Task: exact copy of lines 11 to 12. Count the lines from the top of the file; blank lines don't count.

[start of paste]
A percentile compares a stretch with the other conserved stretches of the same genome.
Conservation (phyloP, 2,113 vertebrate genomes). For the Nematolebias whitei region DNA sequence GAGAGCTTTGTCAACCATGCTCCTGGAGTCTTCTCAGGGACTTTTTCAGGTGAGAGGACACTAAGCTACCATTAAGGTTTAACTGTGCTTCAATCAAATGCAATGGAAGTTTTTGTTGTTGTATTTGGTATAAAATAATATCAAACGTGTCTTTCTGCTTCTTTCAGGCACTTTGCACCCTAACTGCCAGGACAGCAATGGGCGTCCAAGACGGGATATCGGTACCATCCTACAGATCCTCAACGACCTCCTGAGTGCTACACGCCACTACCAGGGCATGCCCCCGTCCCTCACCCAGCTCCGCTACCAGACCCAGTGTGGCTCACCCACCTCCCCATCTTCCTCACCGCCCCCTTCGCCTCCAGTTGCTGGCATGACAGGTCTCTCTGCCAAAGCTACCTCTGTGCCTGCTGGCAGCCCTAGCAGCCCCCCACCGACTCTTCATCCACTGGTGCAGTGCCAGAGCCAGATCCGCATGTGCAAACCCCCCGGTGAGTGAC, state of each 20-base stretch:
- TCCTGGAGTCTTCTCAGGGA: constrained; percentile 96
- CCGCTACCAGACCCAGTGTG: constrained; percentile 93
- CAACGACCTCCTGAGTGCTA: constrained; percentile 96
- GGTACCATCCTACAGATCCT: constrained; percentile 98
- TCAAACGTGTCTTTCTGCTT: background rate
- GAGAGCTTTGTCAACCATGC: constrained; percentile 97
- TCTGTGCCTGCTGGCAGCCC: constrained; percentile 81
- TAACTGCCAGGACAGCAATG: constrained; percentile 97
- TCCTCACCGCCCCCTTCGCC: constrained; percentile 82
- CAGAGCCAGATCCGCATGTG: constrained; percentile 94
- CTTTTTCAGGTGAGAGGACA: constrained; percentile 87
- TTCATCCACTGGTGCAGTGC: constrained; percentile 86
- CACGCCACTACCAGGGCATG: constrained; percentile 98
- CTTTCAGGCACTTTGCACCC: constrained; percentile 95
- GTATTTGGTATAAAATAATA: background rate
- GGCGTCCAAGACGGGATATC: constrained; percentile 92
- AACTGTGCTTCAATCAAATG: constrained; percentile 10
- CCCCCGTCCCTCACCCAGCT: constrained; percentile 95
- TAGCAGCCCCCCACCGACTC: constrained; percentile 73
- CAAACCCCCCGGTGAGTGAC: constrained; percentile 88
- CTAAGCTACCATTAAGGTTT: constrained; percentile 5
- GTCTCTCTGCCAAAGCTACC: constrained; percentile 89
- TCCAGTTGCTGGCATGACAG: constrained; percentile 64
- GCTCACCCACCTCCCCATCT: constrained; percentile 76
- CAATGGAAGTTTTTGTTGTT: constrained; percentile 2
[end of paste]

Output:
- TCCTCACCGCCCCCTTCGCC: constrained; percentile 82
- CAGAGCCAGATCCGCATGTG: constrained; percentile 94